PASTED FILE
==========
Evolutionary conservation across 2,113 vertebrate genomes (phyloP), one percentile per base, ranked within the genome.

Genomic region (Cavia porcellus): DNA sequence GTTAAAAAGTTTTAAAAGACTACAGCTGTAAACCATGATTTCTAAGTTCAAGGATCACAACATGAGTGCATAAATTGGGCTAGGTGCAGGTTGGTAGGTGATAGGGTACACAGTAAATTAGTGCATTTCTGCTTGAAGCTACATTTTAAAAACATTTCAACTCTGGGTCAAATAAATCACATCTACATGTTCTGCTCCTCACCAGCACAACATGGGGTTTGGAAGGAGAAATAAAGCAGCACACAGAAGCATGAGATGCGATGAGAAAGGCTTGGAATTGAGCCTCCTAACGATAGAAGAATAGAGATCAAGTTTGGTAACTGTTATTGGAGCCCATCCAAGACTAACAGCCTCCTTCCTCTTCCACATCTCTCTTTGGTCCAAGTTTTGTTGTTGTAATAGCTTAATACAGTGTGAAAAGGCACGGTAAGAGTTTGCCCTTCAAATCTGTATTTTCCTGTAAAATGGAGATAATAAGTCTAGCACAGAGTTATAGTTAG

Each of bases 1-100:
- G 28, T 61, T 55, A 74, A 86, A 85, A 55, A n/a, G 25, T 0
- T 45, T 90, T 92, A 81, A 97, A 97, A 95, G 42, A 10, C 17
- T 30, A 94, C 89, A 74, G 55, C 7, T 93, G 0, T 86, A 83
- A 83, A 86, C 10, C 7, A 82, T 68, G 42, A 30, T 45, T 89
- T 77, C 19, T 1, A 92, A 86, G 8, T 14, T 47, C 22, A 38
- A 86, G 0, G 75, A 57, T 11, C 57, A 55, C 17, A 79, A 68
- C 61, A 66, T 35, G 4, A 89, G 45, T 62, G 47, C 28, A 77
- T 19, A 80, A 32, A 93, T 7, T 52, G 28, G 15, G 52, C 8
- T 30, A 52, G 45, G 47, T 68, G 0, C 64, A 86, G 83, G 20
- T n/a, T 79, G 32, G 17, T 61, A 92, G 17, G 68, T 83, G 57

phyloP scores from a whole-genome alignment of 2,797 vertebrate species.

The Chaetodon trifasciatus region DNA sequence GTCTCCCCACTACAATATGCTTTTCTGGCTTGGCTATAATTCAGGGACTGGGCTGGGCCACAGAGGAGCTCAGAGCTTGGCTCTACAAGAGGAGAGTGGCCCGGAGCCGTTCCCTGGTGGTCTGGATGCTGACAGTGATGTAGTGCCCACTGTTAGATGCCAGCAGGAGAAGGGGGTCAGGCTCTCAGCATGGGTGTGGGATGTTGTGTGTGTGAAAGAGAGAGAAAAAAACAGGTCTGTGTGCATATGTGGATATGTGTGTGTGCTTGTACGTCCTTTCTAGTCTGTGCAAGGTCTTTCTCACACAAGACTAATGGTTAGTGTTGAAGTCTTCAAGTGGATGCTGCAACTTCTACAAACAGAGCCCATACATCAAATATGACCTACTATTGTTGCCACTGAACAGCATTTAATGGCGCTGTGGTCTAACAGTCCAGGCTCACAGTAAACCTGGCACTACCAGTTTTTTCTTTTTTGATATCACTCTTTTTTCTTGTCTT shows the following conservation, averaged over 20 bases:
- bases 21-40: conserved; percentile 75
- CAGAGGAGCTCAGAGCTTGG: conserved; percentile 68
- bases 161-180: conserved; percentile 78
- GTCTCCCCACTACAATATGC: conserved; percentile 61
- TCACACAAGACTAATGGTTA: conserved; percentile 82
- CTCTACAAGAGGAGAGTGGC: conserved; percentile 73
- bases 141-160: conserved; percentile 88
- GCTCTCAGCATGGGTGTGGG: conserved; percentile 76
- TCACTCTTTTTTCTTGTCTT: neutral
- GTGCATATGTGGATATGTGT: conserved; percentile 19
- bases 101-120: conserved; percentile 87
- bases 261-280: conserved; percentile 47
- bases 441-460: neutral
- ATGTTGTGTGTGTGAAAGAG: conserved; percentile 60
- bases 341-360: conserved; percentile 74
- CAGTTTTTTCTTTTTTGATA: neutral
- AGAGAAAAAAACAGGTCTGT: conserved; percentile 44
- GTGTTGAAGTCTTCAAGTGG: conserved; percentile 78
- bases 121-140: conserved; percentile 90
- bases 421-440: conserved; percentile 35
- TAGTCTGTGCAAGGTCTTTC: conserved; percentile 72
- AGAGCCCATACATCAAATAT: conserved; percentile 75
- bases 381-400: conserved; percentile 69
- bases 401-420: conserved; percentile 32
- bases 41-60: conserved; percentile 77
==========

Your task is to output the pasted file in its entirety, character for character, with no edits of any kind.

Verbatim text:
Evolutionary conservation across 2,113 vertebrate genomes (phyloP), one percentile per base, ranked within the genome.

Genomic region (Cavia porcellus): DNA sequence GTTAAAAAGTTTTAAAAGACTACAGCTGTAAACCATGATTTCTAAGTTCAAGGATCACAACATGAGTGCATAAATTGGGCTAGGTGCAGGTTGGTAGGTGATAGGGTACACAGTAAATTAGTGCATTTCTGCTTGAAGCTACATTTTAAAAACATTTCAACTCTGGGTCAAATAAATCACATCTACATGTTCTGCTCCTCACCAGCACAACATGGGGTTTGGAAGGAGAAATAAAGCAGCACACAGAAGCATGAGATGCGATGAGAAAGGCTTGGAATTGAGCCTCCTAACGATAGAAGAATAGAGATCAAGTTTGGTAACTGTTATTGGAGCCCATCCAAGACTAACAGCCTCCTTCCTCTTCCACATCTCTCTTTGGTCCAAGTTTTGTTGTTGTAATAGCTTAATACAGTGTGAAAAGGCACGGTAAGAGTTTGCCCTTCAAATCTGTATTTTCCTGTAAAATGGAGATAATAAGTCTAGCACAGAGTTATAGTTAG

Each of bases 1-100:
- G 28, T 61, T 55, A 74, A 86, A 85, A 55, A n/a, G 25, T 0
- T 45, T 90, T 92, A 81, A 97, A 97, A 95, G 42, A 10, C 17
- T 30, A 94, C 89, A 74, G 55, C 7, T 93, G 0, T 86, A 83
- A 83, A 86, C 10, C 7, A 82, T 68, G 42, A 30, T 45, T 89
- T 77, C 19, T 1, A 92, A 86, G 8, T 14, T 47, C 22, A 38
- A 86, G 0, G 75, A 57, T 11, C 57, A 55, C 17, A 79, A 68
- C 61, A 66, T 35, G 4, A 89, G 45, T 62, G 47, C 28, A 77
- T 19, A 80, A 32, A 93, T 7, T 52, G 28, G 15, G 52, C 8
- T 30, A 52, G 45, G 47, T 68, G 0, C 64, A 86, G 83, G 20
- T n/a, T 79, G 32, G 17, T 61, A 92, G 17, G 68, T 83, G 57

phyloP scores from a whole-genome alignment of 2,797 vertebrate species.

The Chaetodon trifasciatus region DNA sequence GTCTCCCCACTACAATATGCTTTTCTGGCTTGGCTATAATTCAGGGACTGGGCTGGGCCACAGAGGAGCTCAGAGCTTGGCTCTACAAGAGGAGAGTGGCCCGGAGCCGTTCCCTGGTGGTCTGGATGCTGACAGTGATGTAGTGCCCACTGTTAGATGCCAGCAGGAGAAGGGGGTCAGGCTCTCAGCATGGGTGTGGGATGTTGTGTGTGTGAAAGAGAGAGAAAAAAACAGGTCTGTGTGCATATGTGGATATGTGTGTGTGCTTGTACGTCCTTTCTAGTCTGTGCAAGGTCTTTCTCACACAAGACTAATGGTTAGTGTTGAAGTCTTCAAGTGGATGCTGCAACTTCTACAAACAGAGCCCATACATCAAATATGACCTACTATTGTTGCCACTGAACAGCATTTAATGGCGCTGTGGTCTAACAGTCCAGGCTCACAGTAAACCTGGCACTACCAGTTTTTTCTTTTTTGATATCACTCTTTTTTCTTGTCTT shows the following conservation, averaged over 20 bases:
- bases 21-40: conserved; percentile 75
- CAGAGGAGCTCAGAGCTTGG: conserved; percentile 68
- bases 161-180: conserved; percentile 78
- GTCTCCCCACTACAATATGC: conserved; percentile 61
- TCACACAAGACTAATGGTTA: conserved; percentile 82
- CTCTACAAGAGGAGAGTGGC: conserved; percentile 73
- bases 141-160: conserved; percentile 88
- GCTCTCAGCATGGGTGTGGG: conserved; percentile 76
- TCACTCTTTTTTCTTGTCTT: neutral
- GTGCATATGTGGATATGTGT: conserved; percentile 19
- bases 101-120: conserved; percentile 87
- bases 261-280: conserved; percentile 47
- bases 441-460: neutral
- ATGTTGTGTGTGTGAAAGAG: conserved; percentile 60
- bases 341-360: conserved; percentile 74
- CAGTTTTTTCTTTTTTGATA: neutral
- AGAGAAAAAAACAGGTCTGT: conserved; percentile 44
- GTGTTGAAGTCTTCAAGTGG: conserved; percentile 78
- bases 121-140: conserved; percentile 90
- bases 421-440: conserved; percentile 35
- TAGTCTGTGCAAGGTCTTTC: conserved; percentile 72
- AGAGCCCATACATCAAATAT: conserved; percentile 75
- bases 381-400: conserved; percentile 69
- bases 401-420: conserved; percentile 32
- bases 41-60: conserved; percentile 77